Lie Machines is an important account of the corruption of online information flows, offering up a bounty of lively, action-oriented reflections on the vulnerabilities inherent in today’s digital communications architecture.”

—Jonathan Zittrain, George Bemis Professor of International Law and Professor of Computer Science, Harvard University

Lie Machines presents Howard’s cutting-edge research on disinformation and computational propaganda in a vivid, compelling manner. The book is a tour de force analysis of grave threats to democracy, and how to defuse them.”

— Frank Pasquale, author of The Black Box Society

Lie Machines takes on one of the great challenges of the digital age. Refusing to wallow in the dystopia of it all, Howard produces a must-read for the moment and a blueprint for the future.”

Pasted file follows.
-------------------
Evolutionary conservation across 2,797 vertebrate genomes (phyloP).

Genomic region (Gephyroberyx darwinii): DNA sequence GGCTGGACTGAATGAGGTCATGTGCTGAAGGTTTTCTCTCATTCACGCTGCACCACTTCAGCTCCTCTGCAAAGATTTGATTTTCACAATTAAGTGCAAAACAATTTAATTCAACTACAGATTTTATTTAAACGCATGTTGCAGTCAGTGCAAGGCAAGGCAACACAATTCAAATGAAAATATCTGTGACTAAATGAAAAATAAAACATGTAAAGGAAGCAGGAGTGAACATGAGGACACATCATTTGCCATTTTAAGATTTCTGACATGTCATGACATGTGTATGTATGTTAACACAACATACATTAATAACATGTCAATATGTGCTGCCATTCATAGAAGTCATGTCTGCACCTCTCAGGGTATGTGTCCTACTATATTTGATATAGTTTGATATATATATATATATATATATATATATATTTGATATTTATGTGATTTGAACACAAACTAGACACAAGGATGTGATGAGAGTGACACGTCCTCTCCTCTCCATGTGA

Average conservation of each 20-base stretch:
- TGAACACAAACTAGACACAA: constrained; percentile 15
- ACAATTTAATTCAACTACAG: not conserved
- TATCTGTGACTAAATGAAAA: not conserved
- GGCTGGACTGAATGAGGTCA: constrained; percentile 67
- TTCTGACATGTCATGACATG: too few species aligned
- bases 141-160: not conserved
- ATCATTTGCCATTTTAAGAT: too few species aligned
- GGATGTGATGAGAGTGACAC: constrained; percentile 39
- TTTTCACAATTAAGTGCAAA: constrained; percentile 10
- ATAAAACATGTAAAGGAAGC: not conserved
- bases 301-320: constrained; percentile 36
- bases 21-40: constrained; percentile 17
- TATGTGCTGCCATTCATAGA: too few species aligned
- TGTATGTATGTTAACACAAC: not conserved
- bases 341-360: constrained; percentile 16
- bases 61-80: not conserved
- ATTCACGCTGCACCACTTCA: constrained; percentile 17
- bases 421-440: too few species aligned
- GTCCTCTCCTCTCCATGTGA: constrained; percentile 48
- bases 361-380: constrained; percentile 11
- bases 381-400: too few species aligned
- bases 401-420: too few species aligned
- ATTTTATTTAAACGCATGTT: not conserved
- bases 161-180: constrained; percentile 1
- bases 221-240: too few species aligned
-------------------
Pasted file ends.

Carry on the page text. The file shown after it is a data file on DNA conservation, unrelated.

—David Kaye, United Nations Special Rapporteur on Freedom of Expression



Philip N. Howard is director of the Oxford Internet Institute and the author of nine books, including Pax Technica: How the Internet of Things May Set Us Free or Lock Us Up, which was praised in the Financial Times as “timely and important.” He is a frequent commentator on the impact of technology on political life, contributing to the New York Times, Financial Times, and other media outlets.



Our Final Warning: Six Degrees of Climate Emergency

By Mark Lynas

Rigorously cataloguing the very latest climate science, Mark Lynas explores the course we have set for Earth over the next century and beyond. Degree by terrifying degree, he charts the likely consequences of global heating and the ensuing climate catastrophe.